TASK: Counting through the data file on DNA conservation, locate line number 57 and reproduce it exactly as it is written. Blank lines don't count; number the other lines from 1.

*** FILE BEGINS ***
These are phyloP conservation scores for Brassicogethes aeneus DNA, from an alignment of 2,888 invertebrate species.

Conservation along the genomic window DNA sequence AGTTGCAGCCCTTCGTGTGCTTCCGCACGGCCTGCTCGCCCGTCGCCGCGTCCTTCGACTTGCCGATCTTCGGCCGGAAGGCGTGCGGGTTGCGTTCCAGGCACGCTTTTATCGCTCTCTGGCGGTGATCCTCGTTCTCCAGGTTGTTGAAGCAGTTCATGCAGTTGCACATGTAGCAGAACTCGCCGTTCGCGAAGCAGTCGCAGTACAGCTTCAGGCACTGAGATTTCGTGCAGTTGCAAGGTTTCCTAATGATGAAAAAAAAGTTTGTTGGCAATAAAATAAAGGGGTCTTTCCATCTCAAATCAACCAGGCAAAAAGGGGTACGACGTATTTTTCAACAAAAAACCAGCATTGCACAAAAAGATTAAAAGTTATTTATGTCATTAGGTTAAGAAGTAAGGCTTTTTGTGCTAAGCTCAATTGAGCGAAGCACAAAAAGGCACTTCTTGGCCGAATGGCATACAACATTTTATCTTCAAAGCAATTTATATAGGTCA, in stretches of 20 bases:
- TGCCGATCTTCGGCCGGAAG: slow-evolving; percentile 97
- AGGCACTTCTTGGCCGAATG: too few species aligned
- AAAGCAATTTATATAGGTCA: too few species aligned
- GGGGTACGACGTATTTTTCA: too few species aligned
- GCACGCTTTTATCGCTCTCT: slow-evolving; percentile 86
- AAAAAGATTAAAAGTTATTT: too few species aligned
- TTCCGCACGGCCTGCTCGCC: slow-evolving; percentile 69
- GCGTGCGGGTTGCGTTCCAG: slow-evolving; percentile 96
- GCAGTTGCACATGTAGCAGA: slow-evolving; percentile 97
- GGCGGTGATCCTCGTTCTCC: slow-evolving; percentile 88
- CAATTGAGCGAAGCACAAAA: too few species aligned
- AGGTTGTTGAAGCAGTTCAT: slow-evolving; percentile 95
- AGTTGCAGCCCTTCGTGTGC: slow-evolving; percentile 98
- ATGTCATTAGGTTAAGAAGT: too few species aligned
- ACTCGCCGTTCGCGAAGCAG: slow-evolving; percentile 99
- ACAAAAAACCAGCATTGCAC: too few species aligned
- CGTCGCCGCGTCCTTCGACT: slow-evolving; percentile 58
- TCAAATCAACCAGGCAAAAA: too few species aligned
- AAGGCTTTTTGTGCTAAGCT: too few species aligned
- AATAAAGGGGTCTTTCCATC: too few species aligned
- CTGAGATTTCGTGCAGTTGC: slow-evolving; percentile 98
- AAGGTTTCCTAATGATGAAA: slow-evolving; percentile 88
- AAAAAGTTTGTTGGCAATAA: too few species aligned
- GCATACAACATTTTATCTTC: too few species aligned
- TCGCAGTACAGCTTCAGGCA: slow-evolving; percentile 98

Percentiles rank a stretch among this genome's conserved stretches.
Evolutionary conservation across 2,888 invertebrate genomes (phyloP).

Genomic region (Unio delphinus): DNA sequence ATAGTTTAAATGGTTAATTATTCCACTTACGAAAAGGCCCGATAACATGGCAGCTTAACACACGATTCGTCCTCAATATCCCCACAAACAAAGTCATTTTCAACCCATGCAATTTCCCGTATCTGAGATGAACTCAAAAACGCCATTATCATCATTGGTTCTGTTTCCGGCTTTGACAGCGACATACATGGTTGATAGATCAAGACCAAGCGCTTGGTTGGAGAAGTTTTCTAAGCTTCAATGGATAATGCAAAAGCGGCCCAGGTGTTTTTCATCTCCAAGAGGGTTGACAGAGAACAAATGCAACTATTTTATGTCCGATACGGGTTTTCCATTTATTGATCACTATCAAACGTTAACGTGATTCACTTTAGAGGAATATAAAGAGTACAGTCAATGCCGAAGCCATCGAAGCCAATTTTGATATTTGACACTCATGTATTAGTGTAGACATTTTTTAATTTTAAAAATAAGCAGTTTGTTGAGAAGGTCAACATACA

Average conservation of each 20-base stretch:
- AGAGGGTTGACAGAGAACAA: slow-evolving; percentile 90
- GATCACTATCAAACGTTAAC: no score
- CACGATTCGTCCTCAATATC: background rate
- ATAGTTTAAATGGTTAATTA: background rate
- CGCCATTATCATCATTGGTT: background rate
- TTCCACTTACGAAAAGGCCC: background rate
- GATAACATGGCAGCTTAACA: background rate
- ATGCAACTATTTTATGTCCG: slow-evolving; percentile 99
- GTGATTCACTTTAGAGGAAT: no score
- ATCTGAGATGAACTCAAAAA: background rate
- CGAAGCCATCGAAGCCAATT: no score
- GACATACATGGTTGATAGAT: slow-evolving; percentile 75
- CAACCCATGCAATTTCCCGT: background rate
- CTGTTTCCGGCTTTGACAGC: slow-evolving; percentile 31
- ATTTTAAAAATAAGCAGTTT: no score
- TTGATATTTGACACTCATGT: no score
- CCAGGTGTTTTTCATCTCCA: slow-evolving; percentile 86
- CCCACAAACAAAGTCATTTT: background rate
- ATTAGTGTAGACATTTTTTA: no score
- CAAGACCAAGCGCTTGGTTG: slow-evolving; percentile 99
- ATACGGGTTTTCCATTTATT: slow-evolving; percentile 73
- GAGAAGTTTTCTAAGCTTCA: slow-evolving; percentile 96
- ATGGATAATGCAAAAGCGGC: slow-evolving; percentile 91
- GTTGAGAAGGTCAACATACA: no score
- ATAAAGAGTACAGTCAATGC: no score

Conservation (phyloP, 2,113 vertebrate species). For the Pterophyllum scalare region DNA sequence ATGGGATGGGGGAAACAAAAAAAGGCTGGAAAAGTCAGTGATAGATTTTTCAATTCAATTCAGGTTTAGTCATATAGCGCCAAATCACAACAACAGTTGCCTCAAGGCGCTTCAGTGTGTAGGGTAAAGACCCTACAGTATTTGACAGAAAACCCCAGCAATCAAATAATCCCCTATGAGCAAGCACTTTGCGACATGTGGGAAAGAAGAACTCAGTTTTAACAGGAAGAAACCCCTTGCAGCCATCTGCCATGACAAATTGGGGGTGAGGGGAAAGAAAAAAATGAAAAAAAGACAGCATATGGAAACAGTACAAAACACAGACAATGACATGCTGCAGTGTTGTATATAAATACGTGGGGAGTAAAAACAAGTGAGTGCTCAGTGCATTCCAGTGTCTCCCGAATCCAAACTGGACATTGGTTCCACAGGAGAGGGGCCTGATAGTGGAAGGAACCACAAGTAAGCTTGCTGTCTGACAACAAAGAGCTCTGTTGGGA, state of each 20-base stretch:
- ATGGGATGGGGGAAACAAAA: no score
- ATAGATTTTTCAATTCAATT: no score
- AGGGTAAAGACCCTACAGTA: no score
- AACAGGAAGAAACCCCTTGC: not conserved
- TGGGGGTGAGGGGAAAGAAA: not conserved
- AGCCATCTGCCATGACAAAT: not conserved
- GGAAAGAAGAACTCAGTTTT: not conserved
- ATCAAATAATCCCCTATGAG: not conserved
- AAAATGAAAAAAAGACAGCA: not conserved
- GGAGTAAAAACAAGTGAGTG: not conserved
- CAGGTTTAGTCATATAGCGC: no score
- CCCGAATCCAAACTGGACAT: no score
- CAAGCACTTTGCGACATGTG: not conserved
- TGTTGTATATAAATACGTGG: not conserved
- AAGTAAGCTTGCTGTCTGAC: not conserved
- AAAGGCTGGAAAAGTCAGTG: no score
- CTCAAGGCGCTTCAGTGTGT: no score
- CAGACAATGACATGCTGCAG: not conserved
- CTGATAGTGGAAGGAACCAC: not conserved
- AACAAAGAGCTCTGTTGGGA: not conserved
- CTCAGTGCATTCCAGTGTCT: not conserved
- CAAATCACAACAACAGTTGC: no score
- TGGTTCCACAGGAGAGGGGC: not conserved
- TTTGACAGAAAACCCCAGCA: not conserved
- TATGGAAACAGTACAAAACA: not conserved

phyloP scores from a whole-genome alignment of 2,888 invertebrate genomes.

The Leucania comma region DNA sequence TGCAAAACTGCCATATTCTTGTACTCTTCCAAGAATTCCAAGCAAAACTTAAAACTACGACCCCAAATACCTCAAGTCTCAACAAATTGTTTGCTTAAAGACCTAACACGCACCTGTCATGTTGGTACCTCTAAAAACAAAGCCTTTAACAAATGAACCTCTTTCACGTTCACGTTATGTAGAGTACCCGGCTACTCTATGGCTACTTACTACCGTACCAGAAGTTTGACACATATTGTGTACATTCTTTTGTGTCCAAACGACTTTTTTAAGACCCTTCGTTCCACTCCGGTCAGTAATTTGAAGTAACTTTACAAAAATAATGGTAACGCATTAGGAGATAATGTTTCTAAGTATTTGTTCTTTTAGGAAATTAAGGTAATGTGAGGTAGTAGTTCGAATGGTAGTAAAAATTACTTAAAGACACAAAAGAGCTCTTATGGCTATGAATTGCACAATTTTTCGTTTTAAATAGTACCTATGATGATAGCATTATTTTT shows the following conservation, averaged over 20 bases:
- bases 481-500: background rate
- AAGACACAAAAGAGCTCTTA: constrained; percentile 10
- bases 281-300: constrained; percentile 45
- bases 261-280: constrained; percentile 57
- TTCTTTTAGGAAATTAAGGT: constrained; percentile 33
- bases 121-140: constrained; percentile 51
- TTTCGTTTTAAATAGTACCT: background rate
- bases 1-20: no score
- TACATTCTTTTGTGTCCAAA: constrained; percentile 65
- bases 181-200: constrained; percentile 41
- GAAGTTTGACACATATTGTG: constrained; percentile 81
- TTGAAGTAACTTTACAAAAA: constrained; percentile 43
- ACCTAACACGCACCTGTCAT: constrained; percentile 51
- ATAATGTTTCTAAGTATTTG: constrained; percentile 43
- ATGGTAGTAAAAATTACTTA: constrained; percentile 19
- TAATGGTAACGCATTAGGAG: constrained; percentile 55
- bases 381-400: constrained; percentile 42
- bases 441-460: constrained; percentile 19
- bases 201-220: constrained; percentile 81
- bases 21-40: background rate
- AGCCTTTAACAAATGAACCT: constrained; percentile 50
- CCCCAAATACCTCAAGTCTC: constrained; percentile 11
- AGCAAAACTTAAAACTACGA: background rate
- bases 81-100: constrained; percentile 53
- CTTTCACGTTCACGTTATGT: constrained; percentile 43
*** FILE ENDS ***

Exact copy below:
Conservation (phyloP, 2,113 vertebrate species). For the Pterophyllum scalare region DNA sequence ATGGGATGGGGGAAACAAAAAAAGGCTGGAAAAGTCAGTGATAGATTTTTCAATTCAATTCAGGTTTAGTCATATAGCGCCAAATCACAACAACAGTTGCCTCAAGGCGCTTCAGTGTGTAGGGTAAAGACCCTACAGTATTTGACAGAAAACCCCAGCAATCAAATAATCCCCTATGAGCAAGCACTTTGCGACATGTGGGAAAGAAGAACTCAGTTTTAACAGGAAGAAACCCCTTGCAGCCATCTGCCATGACAAATTGGGGGTGAGGGGAAAGAAAAAAATGAAAAAAAGACAGCATATGGAAACAGTACAAAACACAGACAATGACATGCTGCAGTGTTGTATATAAATACGTGGGGAGTAAAAACAAGTGAGTGCTCAGTGCATTCCAGTGTCTCCCGAATCCAAACTGGACATTGGTTCCACAGGAGAGGGGCCTGATAGTGGAAGGAACCACAAGTAAGCTTGCTGTCTGACAACAAAGAGCTCTGTTGGGA, state of each 20-base stretch: